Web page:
Dragonwings, Laurence Yep

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Dragonwings, Laurence Yep

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Sep 23, 2013, 2:08 pm

You see this book on bookshelves, but you NEVER see the others. I was surprised to find out that it is part of an entire series, following one family through many generations! Who knew?! I mean, you did if you got the books when they came out, of course, but I wish that they sold them all together. This one stands alone, so I assume they all do, but I bet it's a lot better to have the whole thing and read it from beginning to end.

I only knew that there was a certain rightness in life -- the feeling you got when you did something the way you knew you should. p12
Loved this. If only it were true of everyone listening, that we could all do this.

And all the demon houses looked so strange. They were boxlike in shape, with no courtyards inside them, as if the demons hated fresh air but liked being shut up in something like a trunk. p16
Loved the combination of Chinese and American culture here. I'm sure it's true of the whole series, which just makes me want to read them all.

After the song, the demoness spoke some more about dragons and I began to feel sorry for her. Her dragons were sly, spiteful creatures who stole peoples gold and killed people for malicious fun. They sounded more and more like what Mother and Grandmother had told me about the outlaw dragons. It was a shame that the demoness had not gotten to know the true dragons of the sea, who were wise and benevolent. p142-143
Again, loved the combination of culture and how both can be true and are simply accepted. Awesome to see that culture and belief can remain.

Another thing to say for the demoness was her genuine interest in learning about people as people. Where some idiot like myself would have been smug and patronizing, the demoness really wanted to learn. And like Father, she was not afraid to talk to me like an equal. p148-149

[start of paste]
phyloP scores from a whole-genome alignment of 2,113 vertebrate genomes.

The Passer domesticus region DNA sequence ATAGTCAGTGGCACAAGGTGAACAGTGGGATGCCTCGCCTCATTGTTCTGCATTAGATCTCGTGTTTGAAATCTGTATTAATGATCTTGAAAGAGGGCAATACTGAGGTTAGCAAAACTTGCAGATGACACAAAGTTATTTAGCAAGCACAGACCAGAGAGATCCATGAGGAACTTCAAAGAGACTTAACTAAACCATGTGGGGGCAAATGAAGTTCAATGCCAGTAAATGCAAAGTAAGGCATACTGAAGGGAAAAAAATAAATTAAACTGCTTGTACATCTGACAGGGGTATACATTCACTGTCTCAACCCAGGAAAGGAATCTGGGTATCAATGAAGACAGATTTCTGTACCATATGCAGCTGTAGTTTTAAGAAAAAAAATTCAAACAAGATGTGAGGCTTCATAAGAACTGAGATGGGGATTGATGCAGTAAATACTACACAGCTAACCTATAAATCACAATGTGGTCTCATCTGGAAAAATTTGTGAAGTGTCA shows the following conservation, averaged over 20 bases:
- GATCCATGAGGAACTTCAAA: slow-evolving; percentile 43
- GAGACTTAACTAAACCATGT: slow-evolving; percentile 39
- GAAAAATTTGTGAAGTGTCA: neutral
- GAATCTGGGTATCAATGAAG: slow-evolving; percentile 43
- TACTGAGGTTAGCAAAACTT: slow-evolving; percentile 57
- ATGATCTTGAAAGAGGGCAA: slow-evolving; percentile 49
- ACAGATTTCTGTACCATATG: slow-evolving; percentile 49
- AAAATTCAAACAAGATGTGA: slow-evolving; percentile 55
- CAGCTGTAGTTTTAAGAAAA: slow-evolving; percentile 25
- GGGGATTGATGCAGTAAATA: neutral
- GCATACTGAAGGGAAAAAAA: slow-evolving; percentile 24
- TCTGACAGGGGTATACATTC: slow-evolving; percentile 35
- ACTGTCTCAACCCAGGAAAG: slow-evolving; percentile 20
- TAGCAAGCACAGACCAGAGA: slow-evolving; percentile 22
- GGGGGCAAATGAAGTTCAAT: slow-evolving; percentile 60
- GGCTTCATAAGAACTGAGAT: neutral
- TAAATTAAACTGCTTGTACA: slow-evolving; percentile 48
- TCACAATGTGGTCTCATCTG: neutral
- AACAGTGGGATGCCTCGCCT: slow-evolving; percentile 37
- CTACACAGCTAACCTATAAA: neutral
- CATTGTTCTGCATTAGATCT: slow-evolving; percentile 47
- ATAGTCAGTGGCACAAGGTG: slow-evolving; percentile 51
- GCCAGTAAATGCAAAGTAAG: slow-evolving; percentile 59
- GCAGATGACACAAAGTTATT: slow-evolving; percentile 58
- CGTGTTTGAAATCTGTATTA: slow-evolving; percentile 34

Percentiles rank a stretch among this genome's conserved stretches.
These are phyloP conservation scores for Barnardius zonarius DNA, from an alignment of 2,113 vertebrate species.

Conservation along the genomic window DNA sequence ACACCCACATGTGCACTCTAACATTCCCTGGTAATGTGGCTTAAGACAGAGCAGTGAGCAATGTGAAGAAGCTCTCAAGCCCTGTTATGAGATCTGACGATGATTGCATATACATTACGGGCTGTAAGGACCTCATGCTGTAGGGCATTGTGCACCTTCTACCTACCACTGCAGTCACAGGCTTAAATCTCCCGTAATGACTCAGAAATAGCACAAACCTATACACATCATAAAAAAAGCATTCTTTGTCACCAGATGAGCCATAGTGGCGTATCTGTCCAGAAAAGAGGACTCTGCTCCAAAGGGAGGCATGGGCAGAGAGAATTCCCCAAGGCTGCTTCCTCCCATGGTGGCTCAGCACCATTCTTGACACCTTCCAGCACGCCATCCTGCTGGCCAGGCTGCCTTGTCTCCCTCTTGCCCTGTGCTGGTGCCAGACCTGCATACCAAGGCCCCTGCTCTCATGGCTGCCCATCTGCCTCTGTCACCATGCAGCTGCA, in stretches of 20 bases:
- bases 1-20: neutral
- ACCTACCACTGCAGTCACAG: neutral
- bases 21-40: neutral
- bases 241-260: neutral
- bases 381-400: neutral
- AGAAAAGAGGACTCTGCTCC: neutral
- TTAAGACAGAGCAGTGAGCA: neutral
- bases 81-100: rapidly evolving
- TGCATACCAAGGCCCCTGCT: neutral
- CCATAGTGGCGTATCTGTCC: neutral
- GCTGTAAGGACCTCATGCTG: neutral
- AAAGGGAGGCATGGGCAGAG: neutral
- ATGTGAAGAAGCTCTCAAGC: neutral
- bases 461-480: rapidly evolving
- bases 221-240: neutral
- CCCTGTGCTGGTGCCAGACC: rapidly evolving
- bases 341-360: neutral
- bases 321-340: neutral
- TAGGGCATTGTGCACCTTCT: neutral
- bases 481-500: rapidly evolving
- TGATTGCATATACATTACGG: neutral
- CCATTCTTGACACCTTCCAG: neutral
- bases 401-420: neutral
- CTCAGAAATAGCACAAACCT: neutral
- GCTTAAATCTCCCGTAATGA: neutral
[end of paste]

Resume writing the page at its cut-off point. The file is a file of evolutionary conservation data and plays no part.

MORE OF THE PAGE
If only we could ALL see people as people and just let it be. Honestly? In this day and age, where the internet is all over the place, we're replacing discovery shows about culture and such with reality shows about idiots running around and making fools of themselves. Really?

/Perhaps the truth of the dragon lies somewhere in between the American and Chinese versions. He is neither all-bad nor all-good, neither all-destructive nor all-kind. He is a creature particularly in tune with Nature, and so, like Nature, he can be very, very kind or very, very terrible. If you love him, you will accept what he is. Otherwise he will destroy you. p169
Natural and figurative dragons here. Beautiful writing that also parallels the book's tone of Americans and Chinese managing to share space together in times that weren't so accepting.

It should be noted that as I was reading this book, the anniversary of 9/11 came up, which happened the very day I read about the great earthquake. Parallels and all sorts, let me tell you. If you ever want to get more out of a story of destruction and despair, read it on the anniversary of a tragic thing you can remember seeing with your own eyes.
The demons we met would have been grateful now for a crust of bread or a cup of water -- things they would have turned their backs on just twelve hours ago. I felt very small. p223
There, you see?

Rats skittered over the rubble, blinking evil red eyes at the harsh sunlight.p225
WHY are rats eyes evil? If a dragon can be a good thing... What am I missing? Is there a cultural thing that says rats are evil? Beyond the obvious, I mean? 'Cause if you can fix the American misconceptions about dragons, you can say the rats were just blinking their eyes in the sun. Also, wild rats rarely have "red" eyes, from what I can recall, unless there are wild, albino or tan varieties out there. Most rats have dark eyes.

I loved the description on p268, but I'm going to make you read it for yourself. :)

And all of a sudden I saw that if life seems awfully petty most of the time, every now and then there is something noble and beautiful and almost pure that lifts us suddenly out of the pettiness and lets us share in it a little. p298-299
A beautiful way to end my notes. It's the spirit of the book, really.